I was thirteen years old, a freshman in high school. This was my first mission trip – a week of working in an elementary school in the Lower Ninth Ward of New Orleans. Inner-city urban experience, meet private-school-raised girl. School grounds within the walls of my church, meet bars and constant police surveillance. The students we were going to serve looked a lot like me, but I could not feel further from their experience
Our team came during a week-long civil rights celebration week. At the end of that week, we were invited to the main room to listen to the presentations from a few classrooms. Flanked on either side by a kindergarten student —and with at least two more in my lap — I listened to a young girl recite the poem, "Lord, Why Did You Make Me Black?" by RuNett Nia Ebo. It opens with a series of questions to God which left me weeping in a sea of small children:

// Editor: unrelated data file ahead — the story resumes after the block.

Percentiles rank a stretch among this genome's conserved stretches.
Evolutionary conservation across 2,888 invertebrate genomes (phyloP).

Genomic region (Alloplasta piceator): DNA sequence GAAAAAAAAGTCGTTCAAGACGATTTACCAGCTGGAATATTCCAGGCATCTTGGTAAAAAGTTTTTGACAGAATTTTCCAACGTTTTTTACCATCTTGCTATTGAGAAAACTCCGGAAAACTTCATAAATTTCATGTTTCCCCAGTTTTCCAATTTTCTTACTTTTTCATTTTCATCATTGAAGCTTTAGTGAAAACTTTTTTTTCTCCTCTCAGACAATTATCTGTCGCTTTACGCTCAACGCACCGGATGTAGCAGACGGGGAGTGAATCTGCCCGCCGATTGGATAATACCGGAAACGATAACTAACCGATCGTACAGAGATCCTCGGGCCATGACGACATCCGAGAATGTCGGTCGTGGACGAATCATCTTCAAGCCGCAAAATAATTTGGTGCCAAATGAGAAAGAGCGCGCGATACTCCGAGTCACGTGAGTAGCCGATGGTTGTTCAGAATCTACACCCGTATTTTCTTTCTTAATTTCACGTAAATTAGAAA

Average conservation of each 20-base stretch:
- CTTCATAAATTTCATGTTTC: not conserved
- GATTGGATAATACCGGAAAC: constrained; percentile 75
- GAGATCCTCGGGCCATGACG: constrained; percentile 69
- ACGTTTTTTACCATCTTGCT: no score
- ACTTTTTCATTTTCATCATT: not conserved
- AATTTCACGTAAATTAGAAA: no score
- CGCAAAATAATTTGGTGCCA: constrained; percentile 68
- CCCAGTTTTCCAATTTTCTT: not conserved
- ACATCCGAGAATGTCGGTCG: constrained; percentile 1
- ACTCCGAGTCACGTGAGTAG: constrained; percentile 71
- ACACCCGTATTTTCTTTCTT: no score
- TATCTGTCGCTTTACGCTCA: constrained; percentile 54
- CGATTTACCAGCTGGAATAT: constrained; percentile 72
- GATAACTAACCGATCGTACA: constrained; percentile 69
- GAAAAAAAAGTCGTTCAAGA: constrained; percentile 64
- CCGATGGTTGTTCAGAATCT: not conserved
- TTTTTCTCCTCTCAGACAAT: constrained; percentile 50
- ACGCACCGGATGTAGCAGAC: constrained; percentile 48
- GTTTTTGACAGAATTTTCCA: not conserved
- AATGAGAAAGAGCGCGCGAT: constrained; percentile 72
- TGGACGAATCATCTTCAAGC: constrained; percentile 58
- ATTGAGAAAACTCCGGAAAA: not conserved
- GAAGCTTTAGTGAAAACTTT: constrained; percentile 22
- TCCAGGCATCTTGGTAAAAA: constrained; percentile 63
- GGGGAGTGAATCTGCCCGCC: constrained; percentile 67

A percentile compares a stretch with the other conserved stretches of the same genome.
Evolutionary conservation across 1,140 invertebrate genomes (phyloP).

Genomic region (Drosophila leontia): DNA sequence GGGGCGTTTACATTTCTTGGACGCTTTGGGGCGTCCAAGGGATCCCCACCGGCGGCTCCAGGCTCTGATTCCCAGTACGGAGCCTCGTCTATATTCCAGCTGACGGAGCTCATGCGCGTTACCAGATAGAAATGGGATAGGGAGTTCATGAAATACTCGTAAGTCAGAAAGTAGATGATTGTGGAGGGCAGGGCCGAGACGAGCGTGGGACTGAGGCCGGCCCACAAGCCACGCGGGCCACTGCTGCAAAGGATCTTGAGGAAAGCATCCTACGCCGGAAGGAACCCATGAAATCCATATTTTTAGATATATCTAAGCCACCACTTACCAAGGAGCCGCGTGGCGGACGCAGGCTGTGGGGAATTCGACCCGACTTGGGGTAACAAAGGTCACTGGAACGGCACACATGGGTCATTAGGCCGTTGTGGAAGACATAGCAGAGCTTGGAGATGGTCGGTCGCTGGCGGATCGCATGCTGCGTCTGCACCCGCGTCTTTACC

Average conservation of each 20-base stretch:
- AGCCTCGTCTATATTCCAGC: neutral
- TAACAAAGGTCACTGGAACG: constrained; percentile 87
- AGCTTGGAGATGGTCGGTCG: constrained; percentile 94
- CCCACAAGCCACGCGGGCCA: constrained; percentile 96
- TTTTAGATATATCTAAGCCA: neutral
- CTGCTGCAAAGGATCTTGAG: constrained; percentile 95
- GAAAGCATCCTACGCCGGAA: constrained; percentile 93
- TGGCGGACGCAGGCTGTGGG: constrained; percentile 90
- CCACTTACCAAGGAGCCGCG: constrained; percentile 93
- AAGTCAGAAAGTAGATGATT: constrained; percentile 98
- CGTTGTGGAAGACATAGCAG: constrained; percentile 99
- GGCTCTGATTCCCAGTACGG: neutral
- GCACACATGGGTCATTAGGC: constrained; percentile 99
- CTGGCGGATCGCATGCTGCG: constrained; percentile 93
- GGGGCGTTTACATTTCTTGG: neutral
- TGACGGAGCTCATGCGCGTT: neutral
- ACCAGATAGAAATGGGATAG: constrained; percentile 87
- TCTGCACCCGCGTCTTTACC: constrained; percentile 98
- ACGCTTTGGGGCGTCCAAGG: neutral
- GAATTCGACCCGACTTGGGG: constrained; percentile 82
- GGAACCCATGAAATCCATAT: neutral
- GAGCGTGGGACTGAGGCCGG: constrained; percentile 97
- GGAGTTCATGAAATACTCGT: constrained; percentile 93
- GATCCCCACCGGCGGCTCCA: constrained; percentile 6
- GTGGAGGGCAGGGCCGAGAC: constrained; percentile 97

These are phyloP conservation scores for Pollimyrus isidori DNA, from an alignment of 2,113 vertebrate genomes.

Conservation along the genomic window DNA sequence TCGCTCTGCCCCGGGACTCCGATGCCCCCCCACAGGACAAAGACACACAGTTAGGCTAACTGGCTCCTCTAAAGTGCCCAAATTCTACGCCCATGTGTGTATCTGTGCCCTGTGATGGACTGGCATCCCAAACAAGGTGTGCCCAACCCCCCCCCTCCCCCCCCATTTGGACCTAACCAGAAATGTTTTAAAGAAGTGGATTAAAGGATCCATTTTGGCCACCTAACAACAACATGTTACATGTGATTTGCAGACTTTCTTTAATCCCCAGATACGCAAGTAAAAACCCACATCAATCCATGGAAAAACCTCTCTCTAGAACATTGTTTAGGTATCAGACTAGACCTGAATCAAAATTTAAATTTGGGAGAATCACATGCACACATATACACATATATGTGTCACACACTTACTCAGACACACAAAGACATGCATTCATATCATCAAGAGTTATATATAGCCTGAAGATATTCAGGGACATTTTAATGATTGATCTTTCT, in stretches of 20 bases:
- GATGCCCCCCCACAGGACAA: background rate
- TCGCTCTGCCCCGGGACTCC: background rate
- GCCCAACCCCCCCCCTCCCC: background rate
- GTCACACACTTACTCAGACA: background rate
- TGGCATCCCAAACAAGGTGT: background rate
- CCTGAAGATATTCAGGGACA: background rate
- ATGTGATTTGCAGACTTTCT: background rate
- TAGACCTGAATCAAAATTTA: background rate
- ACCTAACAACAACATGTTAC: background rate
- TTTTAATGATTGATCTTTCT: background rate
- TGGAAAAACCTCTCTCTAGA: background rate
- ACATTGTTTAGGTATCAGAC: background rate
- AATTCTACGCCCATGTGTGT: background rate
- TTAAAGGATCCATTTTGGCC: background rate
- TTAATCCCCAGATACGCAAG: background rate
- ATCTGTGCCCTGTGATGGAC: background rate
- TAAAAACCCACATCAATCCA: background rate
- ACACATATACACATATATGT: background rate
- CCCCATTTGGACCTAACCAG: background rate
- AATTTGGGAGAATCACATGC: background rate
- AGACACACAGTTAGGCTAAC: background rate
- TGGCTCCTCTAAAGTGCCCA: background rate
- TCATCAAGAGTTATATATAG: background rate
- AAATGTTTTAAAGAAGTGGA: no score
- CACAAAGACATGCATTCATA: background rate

Why did You make me some one the world wants to hold back?
Black is the color of dirty clothes; the color of grimy hands and feet.
Black is the color of darkness; the color of tire beaten streets.
Why did you give me thick lips, a broad nose and kinky hair?
Why did you make me someone who receives the hatred stare?
I wept for the voice of the girl who recited the entire poem from memory. I wept for so many of my sisters who have internalized the pain of the poet’s questions to signify their permanent reality. I wept for myself, in being too afraid to accept the same shared insecurities this girl was so bold to publically declare.
Years later, I have not forgotten the poem, and I occasionally read through it as a reminder of that first time I was moved by such powerful words. The first half—the questions—remain, but I try to live in the truth of the second half, of God’s reply to us. I look back at that first mission trip and realize that our respective stories are not too different from one another. Our commonality comes in knowing the likeness in which we are all made.